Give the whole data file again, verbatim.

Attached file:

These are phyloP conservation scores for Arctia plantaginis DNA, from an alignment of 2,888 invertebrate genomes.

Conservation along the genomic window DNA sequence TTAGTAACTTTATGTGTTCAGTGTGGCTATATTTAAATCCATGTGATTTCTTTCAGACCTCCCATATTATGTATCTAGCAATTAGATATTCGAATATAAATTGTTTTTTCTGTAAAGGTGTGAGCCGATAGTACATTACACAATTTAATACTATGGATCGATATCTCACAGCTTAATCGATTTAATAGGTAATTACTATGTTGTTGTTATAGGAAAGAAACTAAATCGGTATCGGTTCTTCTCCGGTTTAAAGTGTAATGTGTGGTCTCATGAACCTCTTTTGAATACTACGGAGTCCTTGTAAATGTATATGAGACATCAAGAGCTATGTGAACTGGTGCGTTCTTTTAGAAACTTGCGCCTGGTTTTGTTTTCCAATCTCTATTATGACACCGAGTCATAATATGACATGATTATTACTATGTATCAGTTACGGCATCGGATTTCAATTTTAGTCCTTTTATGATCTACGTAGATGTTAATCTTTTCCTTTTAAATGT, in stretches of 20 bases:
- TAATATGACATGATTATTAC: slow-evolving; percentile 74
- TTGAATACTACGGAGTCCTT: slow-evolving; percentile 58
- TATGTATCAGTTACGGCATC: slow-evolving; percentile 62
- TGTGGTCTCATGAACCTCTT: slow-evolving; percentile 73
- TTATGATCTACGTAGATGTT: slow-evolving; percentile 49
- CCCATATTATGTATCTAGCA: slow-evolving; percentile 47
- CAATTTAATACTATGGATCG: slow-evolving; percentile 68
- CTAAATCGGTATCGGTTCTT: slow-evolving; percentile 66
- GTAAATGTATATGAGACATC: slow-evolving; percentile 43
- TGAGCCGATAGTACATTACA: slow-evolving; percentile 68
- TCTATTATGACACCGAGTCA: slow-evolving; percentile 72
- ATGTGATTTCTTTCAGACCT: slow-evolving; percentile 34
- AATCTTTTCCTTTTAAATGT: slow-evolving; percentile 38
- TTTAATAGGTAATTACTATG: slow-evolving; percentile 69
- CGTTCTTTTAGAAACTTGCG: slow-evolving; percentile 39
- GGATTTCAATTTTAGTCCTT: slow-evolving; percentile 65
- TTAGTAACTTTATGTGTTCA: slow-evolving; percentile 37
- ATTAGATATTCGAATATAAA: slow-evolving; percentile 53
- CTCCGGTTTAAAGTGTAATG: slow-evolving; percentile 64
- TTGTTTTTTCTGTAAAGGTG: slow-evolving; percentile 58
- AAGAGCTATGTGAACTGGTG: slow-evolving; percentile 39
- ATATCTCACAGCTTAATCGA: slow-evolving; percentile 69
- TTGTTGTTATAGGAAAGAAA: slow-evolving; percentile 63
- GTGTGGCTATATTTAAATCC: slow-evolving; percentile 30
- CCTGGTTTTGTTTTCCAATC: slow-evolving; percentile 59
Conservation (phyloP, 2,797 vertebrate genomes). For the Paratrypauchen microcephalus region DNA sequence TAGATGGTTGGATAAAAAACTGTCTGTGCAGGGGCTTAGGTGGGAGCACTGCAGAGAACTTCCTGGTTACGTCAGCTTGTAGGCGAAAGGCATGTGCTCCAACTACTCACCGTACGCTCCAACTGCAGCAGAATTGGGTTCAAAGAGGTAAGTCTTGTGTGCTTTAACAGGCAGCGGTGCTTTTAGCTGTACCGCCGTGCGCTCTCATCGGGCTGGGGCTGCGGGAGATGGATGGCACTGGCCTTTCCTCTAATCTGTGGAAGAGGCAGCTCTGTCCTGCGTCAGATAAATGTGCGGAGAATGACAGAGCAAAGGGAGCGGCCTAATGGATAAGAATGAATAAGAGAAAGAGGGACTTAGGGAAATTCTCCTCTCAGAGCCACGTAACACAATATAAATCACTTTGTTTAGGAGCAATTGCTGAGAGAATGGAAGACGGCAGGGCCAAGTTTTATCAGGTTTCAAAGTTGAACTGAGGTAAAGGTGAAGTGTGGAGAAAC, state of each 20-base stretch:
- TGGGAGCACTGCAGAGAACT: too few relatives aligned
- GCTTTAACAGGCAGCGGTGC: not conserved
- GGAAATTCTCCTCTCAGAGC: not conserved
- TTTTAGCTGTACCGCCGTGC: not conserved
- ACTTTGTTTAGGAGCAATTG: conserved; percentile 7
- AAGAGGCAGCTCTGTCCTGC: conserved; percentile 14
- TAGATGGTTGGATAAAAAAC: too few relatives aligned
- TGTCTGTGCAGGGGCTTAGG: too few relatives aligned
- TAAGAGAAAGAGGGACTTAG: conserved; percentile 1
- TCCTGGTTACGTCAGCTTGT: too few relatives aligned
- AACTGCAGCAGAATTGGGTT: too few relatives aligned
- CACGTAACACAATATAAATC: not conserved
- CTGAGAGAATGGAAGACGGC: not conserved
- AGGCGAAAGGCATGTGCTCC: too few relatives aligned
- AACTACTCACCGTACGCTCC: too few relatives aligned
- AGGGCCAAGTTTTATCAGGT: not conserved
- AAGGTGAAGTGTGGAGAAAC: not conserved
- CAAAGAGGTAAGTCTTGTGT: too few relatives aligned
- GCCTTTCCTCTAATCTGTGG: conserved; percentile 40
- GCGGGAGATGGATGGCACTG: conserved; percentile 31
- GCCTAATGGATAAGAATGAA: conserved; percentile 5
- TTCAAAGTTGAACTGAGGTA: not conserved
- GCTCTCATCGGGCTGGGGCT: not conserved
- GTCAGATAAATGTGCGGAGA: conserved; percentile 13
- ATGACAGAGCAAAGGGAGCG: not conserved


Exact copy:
These are phyloP conservation scores for Arctia plantaginis DNA, from an alignment of 2,888 invertebrate genomes.

Conservation along the genomic window DNA sequence TTAGTAACTTTATGTGTTCAGTGTGGCTATATTTAAATCCATGTGATTTCTTTCAGACCTCCCATATTATGTATCTAGCAATTAGATATTCGAATATAAATTGTTTTTTCTGTAAAGGTGTGAGCCGATAGTACATTACACAATTTAATACTATGGATCGATATCTCACAGCTTAATCGATTTAATAGGTAATTACTATGTTGTTGTTATAGGAAAGAAACTAAATCGGTATCGGTTCTTCTCCGGTTTAAAGTGTAATGTGTGGTCTCATGAACCTCTTTTGAATACTACGGAGTCCTTGTAAATGTATATGAGACATCAAGAGCTATGTGAACTGGTGCGTTCTTTTAGAAACTTGCGCCTGGTTTTGTTTTCCAATCTCTATTATGACACCGAGTCATAATATGACATGATTATTACTATGTATCAGTTACGGCATCGGATTTCAATTTTAGTCCTTTTATGATCTACGTAGATGTTAATCTTTTCCTTTTAAATGT, in stretches of 20 bases:
- TAATATGACATGATTATTAC: slow-evolving; percentile 74
- TTGAATACTACGGAGTCCTT: slow-evolving; percentile 58
- TATGTATCAGTTACGGCATC: slow-evolving; percentile 62
- TGTGGTCTCATGAACCTCTT: slow-evolving; percentile 73
- TTATGATCTACGTAGATGTT: slow-evolving; percentile 49
- CCCATATTATGTATCTAGCA: slow-evolving; percentile 47
- CAATTTAATACTATGGATCG: slow-evolving; percentile 68
- CTAAATCGGTATCGGTTCTT: slow-evolving; percentile 66
- GTAAATGTATATGAGACATC: slow-evolving; percentile 43
- TGAGCCGATAGTACATTACA: slow-evolving; percentile 68
- TCTATTATGACACCGAGTCA: slow-evolving; percentile 72
- ATGTGATTTCTTTCAGACCT: slow-evolving; percentile 34
- AATCTTTTCCTTTTAAATGT: slow-evolving; percentile 38
- TTTAATAGGTAATTACTATG: slow-evolving; percentile 69
- CGTTCTTTTAGAAACTTGCG: slow-evolving; percentile 39
- GGATTTCAATTTTAGTCCTT: slow-evolving; percentile 65
- TTAGTAACTTTATGTGTTCA: slow-evolving; percentile 37
- ATTAGATATTCGAATATAAA: slow-evolving; percentile 53
- CTCCGGTTTAAAGTGTAATG: slow-evolving; percentile 64
- TTGTTTTTTCTGTAAAGGTG: slow-evolving; percentile 58
- AAGAGCTATGTGAACTGGTG: slow-evolving; percentile 39
- ATATCTCACAGCTTAATCGA: slow-evolving; percentile 69
- TTGTTGTTATAGGAAAGAAA: slow-evolving; percentile 63
- GTGTGGCTATATTTAAATCC: slow-evolving; percentile 30
- CCTGGTTTTGTTTTCCAATC: slow-evolving; percentile 59
Conservation (phyloP, 2,797 vertebrate genomes). For the Paratrypauchen microcephalus region DNA sequence TAGATGGTTGGATAAAAAACTGTCTGTGCAGGGGCTTAGGTGGGAGCACTGCAGAGAACTTCCTGGTTACGTCAGCTTGTAGGCGAAAGGCATGTGCTCCAACTACTCACCGTACGCTCCAACTGCAGCAGAATTGGGTTCAAAGAGGTAAGTCTTGTGTGCTTTAACAGGCAGCGGTGCTTTTAGCTGTACCGCCGTGCGCTCTCATCGGGCTGGGGCTGCGGGAGATGGATGGCACTGGCCTTTCCTCTAATCTGTGGAAGAGGCAGCTCTGTCCTGCGTCAGATAAATGTGCGGAGAATGACAGAGCAAAGGGAGCGGCCTAATGGATAAGAATGAATAAGAGAAAGAGGGACTTAGGGAAATTCTCCTCTCAGAGCCACGTAACACAATATAAATCACTTTGTTTAGGAGCAATTGCTGAGAGAATGGAAGACGGCAGGGCCAAGTTTTATCAGGTTTCAAAGTTGAACTGAGGTAAAGGTGAAGTGTGGAGAAAC, state of each 20-base stretch:
- TGGGAGCACTGCAGAGAACT: too few relatives aligned
- GCTTTAACAGGCAGCGGTGC: not conserved
- GGAAATTCTCCTCTCAGAGC: not conserved
- TTTTAGCTGTACCGCCGTGC: not conserved
- ACTTTGTTTAGGAGCAATTG: conserved; percentile 7
- AAGAGGCAGCTCTGTCCTGC: conserved; percentile 14
- TAGATGGTTGGATAAAAAAC: too few relatives aligned
- TGTCTGTGCAGGGGCTTAGG: too few relatives aligned
- TAAGAGAAAGAGGGACTTAG: conserved; percentile 1
- TCCTGGTTACGTCAGCTTGT: too few relatives aligned
- AACTGCAGCAGAATTGGGTT: too few relatives aligned
- CACGTAACACAATATAAATC: not conserved
- CTGAGAGAATGGAAGACGGC: not conserved
- AGGCGAAAGGCATGTGCTCC: too few relatives aligned
- AACTACTCACCGTACGCTCC: too few relatives aligned
- AGGGCCAAGTTTTATCAGGT: not conserved
- AAGGTGAAGTGTGGAGAAAC: not conserved
- CAAAGAGGTAAGTCTTGTGT: too few relatives aligned
- GCCTTTCCTCTAATCTGTGG: conserved; percentile 40
- GCGGGAGATGGATGGCACTG: conserved; percentile 31
- GCCTAATGGATAAGAATGAA: conserved; percentile 5
- TTCAAAGTTGAACTGAGGTA: not conserved
- GCTCTCATCGGGCTGGGGCT: not conserved
- GTCAGATAAATGTGCGGAGA: conserved; percentile 13
- ATGACAGAGCAAAGGGAGCG: not conserved